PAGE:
What is an ‘Impaired Asset’
An impaired asset is a company’s asset that has a market price less than the value listed on the company’s balance sheet. Accounts that are likely to be written down are the company’s goodwill, accounts receivable and long-term assets because the carrying value has a longer span of time for impairment. Upon adjusting an impaired asset’s carrying value, the loss is recognized on the company’s income statement.
An impairment should only be recorded if the anticipated future cash flows are unrecoverable. The journal entry to record an impairment is a debit to a loss, or expense, account and a credit to the underlying asset. A contra asset impairment account may be used for the credit to maintain the original carrying cost of the asset on a separate line item. The net of the asset and contra asset reflect the new carrying cost. If an asset group experiences an impairment, the impairment adjustment is allocated among all assets within the group. This proration is based on the current carrying cost of the assets.
Asset’s Carrying Cost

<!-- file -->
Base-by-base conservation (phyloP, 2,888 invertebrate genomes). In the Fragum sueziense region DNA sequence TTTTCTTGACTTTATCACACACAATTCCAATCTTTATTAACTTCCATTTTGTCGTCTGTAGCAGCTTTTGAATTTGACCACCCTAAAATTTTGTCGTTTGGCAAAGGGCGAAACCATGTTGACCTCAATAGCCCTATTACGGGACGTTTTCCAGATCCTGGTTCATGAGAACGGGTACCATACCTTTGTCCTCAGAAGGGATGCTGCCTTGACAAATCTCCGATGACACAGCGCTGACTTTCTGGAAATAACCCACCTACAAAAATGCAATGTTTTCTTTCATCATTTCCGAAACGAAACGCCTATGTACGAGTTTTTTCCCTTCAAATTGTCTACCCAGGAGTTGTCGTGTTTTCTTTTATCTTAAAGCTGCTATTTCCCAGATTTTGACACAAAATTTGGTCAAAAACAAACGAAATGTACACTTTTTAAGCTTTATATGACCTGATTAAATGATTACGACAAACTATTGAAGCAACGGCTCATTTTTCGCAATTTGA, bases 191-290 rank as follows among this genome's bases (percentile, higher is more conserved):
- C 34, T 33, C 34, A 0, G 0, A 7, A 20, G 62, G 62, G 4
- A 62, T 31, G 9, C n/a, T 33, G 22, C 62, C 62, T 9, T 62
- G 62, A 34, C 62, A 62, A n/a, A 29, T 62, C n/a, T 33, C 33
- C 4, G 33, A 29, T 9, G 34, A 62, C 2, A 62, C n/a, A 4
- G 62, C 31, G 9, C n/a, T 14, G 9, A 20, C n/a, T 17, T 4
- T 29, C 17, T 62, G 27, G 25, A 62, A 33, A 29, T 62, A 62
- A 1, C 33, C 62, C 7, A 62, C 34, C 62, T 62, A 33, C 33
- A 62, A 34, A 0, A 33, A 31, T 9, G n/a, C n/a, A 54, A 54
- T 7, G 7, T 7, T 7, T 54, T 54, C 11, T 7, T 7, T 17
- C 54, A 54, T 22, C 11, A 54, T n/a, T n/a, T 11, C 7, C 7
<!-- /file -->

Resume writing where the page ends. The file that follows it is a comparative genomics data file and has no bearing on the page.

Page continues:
The total dollar value of an impairment is the difference between the asset’s carrying cost and the market value of the item. Upon writing off the impairment, the asset has a reduced carrying cost because the adjustment recognized a loss and reduced the asset. In future periods, the asset must be reported at carrying cost. Even if the impaired asset’s market value returns to the original level, generally accepted accounting principles (GAAP) state the impaired asset must remain recorded at the adjusted dollar amount. Any increase in value is recognized upon the sale of the asset.
A capital asset is depreciated based on the carrying cost of the asset. Therefore, if a capital asset is impaired, the periodic amount of depreciation is adjusted. Retroactive changes are not required for fixing the amount of depreciation to record. Only depreciation charges going forward are recalculated based on the impaired asset’s new carrying cost.
Impaired Asset Example
In 2015, Microsoft recognized impairment losses on goodwill and other assets related to its 2013 purchase of Nokia. Upon the acquisition, Microsoft recognized an increase in goodwill of $5.5 billion. However, because it had not been able to capitalize on the potential benefits in the cellphone business, Microsoft recognized the impairment loss as the book value assets and goodwill reported on its financial statements were overstated when compared to the true market value .